Foreign,Commonwealth and Development Office
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Parental child abduction - know the law

Take your child abroad without the permission of the other parent and you may be committing child abduction under UK law, warns the Foreign Office.

Incidents of international parental child abduction - where a child is taken overseas without the other parent's consent or contrary to a court order - are expected to peak over the summer, according to the FCO's Child Abduction Section.

In many cases, parents pretend they are going on holiday with their child to their country of origin and then fail to return.

Worryingly, it is also common for parents not to realise that they have committed a child abduction offence. Research recently commissioned by the FCO* showed that a third of people didn’t know that if you take your child abroad without the permission of the other parent, this may be considered abduction under UK law.

The FCO’s Child Abduction Section handled over 200 new cases between April 2009 – March 2010. Many of these involved abductions to countries that have not ratified the 1980 Hague Convention** where parents can face great difficulties getting their children returned. There was a 39% increase*** in cases of British children being abducted to non-Hague countries, particularly Pakistan, India, Thailand, Nigeria and Ghana.

Jeremy Browne, Foreign & Commonwealth Office Minister for Consular Policy, said:

"International parental child abduction, whether intentional or not, can cause huge distress to families. 

"If a parent wishes to take their child to live in a new country they will normally need either the permission of the other parent or the British courts. Cases of parental child abduction increase in the summer holiday period. We urge parents who are worried to get specialist legal advice and contact our Child Abduction Section and the charity Reunite which can provide them with information to try to prevent an abduction from happening in the first place, or to try to resolve disputes if a child has already been taken overseas.  

"We also see cases where British nationals simply return to the UK with their child after their relationship breaks down whilst living abroad – this is still likely to be considered abduction. A parent will normally require the consent of the other parent and possibly permission from the courts of the country concerned. It is important that a parent obtains legal advice before taking any action."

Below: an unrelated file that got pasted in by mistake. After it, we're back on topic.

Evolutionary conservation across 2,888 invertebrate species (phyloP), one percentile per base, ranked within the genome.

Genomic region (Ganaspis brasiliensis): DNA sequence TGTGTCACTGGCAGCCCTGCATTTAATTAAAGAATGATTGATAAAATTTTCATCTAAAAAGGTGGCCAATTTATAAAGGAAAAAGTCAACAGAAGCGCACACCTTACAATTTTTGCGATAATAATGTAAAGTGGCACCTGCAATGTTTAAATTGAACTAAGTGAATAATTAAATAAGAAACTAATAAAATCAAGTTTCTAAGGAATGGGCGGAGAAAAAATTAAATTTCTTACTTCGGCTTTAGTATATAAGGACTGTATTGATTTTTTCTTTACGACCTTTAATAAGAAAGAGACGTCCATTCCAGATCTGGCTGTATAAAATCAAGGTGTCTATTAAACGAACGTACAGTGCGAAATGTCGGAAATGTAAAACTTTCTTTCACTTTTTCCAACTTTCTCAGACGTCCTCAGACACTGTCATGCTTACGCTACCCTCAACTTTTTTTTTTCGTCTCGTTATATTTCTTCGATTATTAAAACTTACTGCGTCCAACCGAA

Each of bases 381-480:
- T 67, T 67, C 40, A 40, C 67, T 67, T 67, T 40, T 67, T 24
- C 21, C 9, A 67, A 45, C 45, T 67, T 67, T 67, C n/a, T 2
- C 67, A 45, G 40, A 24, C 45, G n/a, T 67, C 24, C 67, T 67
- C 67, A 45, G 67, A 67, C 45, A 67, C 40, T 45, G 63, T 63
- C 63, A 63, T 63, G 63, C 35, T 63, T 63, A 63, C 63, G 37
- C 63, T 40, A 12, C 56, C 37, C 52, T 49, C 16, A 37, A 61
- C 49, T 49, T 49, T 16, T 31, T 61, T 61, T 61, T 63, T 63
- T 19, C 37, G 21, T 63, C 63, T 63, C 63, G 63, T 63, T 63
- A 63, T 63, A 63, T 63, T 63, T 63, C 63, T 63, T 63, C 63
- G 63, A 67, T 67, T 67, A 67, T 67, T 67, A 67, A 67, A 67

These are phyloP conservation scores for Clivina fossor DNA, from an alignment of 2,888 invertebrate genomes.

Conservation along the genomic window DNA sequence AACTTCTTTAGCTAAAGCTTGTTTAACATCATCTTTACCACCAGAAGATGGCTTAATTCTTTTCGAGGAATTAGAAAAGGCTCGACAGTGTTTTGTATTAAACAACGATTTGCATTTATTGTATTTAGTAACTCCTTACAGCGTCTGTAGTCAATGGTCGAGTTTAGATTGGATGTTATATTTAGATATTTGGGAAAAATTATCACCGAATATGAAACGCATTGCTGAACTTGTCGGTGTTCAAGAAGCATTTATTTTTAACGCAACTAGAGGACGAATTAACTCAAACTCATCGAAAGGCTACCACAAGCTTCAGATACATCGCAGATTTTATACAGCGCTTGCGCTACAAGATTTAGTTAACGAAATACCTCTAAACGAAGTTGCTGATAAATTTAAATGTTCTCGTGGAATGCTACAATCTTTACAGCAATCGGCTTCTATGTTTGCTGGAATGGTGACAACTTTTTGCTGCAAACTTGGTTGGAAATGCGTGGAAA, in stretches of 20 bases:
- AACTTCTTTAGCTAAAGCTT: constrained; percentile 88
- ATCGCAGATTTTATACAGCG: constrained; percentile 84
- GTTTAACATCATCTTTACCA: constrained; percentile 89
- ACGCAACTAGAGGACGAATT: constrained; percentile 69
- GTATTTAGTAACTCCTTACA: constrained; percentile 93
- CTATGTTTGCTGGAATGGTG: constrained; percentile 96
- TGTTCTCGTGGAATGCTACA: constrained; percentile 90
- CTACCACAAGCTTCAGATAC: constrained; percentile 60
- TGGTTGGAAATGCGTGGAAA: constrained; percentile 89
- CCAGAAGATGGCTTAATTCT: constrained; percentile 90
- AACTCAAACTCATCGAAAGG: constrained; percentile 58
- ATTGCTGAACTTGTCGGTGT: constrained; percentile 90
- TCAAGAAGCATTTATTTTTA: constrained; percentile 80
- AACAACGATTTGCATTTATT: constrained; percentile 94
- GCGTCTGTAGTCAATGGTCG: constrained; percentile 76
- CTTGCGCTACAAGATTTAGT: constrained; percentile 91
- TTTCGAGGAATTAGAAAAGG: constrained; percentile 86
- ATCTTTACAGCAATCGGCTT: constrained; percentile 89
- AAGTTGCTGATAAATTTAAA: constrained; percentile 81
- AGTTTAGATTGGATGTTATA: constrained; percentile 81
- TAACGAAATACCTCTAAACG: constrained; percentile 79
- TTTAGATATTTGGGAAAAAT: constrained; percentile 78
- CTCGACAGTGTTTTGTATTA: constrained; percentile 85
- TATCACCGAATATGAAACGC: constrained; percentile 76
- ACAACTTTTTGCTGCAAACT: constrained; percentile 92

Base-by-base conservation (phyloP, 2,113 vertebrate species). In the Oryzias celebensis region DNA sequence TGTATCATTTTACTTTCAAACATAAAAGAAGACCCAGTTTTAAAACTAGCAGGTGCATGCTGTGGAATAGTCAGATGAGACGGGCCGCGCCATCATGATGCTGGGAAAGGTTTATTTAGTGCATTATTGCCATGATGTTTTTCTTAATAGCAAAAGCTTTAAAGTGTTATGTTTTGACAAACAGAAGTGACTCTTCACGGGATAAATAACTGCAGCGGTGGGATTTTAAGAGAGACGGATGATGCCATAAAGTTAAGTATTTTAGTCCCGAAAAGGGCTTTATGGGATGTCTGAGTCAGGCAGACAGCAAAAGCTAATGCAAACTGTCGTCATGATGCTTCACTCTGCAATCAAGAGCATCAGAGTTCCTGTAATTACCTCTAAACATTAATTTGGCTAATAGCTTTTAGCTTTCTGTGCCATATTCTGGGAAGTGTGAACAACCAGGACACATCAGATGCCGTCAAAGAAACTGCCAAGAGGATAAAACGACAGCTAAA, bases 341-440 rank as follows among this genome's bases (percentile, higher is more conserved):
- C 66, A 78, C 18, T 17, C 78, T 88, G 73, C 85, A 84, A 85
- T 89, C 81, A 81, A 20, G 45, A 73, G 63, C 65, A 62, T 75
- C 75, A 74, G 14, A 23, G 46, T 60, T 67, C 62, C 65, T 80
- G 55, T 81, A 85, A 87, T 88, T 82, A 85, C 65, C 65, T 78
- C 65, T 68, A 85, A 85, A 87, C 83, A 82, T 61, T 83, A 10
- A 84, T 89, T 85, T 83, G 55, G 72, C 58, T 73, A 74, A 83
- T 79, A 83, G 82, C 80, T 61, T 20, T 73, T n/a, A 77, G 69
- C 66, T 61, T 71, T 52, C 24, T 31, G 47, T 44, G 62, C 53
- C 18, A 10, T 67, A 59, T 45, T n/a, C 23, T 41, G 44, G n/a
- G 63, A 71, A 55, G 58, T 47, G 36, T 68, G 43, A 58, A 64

If you are worried that your child may be abducted overseas you should:

  • Seek advice from a  family lawyer and  request a Prohibited Steps Order (or equivalent depending on where you  live in the UK) prohibiting your child from being taken out of the UK
  • In the event of an imminent abduction (in the next 24-48 hours), contact the police who may be able to issue an All Ports Alert to try to prevent a child from leaving the UK.  The police in England and Wales do not need a court order before instituting a port alert.  Police in Scotland do need a court order.
  • Ensure that you keep their child’s passport in a safe place and contact the Identity and Passport Service (and relevant local embassy if your child has dual nationality) to request that another passport is not issued without your permission
  • Contact the Child Abduction Section at the Foreign Office on 0207 008 0878
  • Contact the Reunite International Child Abduction Centre on 0116 2556 234

For further information on how the Foreign Office Child Abduction Unit can help, see International parental child abduction.

Further information

International Child Abduction

* Survey commissioned by the FCO by Opinion Matters sample of 4,706 UK adults in March 2010

** The 1980 Hague Convention on the Civil Aspects of International Child Abduction. This is a multi-lateral international treaty between certain countries which aims to ensure the return of an abducted child to the country where he or she normally lives, so that issues of residence (custody) and contact (access) can be decided by the courts of that country. All cases that come under the Hague Convention are dealt with by one of the three Central Authorities in the UK (the International Child and Contact Unit based within the Ministry of Justice covers England and Wales and there are two separate Central Authorities for Scotland and Northern Ireland).  To find out which countries are part of this Convention, visit the
Hague Conference website.

*** All child abduction cases that come under the Hague Convention are dealt with by the Central Authorities in the UK. The FCO only becomes involved in Hague cases if a UK Central Authority asks for our help.


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